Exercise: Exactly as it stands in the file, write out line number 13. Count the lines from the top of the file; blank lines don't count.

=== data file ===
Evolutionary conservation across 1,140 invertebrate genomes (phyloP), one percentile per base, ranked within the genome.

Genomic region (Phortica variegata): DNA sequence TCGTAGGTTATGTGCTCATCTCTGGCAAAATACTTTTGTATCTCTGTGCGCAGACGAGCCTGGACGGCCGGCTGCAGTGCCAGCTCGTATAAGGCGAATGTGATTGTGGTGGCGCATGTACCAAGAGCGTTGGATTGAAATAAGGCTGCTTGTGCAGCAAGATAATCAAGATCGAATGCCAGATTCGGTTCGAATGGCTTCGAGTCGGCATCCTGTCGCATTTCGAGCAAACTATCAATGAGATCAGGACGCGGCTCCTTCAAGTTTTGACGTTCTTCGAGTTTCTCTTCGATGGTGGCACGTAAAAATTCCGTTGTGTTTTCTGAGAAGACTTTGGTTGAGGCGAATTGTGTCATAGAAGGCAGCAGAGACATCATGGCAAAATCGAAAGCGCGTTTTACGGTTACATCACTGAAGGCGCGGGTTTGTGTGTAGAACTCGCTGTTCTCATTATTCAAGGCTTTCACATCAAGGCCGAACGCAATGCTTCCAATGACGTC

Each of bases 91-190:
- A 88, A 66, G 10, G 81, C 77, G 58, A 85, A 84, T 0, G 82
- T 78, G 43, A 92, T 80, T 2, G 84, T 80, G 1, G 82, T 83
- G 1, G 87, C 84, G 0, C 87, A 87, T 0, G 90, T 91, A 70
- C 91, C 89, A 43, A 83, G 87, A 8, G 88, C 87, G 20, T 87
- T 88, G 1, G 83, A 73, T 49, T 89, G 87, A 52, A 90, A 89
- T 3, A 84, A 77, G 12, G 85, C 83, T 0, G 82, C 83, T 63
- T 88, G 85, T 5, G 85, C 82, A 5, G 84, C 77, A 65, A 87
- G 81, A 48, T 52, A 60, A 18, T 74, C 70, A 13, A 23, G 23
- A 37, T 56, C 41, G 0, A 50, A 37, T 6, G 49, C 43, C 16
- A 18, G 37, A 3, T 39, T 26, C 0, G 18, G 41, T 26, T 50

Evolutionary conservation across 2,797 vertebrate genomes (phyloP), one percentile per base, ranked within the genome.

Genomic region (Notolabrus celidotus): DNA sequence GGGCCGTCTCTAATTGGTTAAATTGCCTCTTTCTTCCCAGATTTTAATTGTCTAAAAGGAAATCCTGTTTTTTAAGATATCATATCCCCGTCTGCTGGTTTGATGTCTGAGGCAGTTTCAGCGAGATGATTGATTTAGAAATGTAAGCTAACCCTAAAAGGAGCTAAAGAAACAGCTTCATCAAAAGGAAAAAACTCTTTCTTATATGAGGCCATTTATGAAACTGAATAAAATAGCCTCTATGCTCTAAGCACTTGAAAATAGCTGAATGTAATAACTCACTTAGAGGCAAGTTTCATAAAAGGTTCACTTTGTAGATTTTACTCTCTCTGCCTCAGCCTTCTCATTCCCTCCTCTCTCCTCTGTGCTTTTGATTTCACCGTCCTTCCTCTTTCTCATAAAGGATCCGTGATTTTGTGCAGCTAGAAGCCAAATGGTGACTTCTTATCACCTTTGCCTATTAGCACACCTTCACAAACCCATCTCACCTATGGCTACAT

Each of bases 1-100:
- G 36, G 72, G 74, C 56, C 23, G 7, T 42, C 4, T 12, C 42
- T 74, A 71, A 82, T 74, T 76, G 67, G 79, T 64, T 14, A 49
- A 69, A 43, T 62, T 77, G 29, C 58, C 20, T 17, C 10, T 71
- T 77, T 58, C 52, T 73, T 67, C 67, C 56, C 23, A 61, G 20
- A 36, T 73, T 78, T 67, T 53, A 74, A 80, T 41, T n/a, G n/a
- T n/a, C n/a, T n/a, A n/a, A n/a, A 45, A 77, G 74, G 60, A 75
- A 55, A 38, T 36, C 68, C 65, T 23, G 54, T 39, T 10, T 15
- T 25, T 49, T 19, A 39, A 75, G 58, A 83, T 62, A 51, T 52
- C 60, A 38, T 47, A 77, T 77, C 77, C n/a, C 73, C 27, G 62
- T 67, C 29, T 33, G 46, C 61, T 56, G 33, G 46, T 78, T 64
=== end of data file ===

- A 18, G 37, A 3, T 39, T 26, C 0, G 18, G 41, T 26, T 50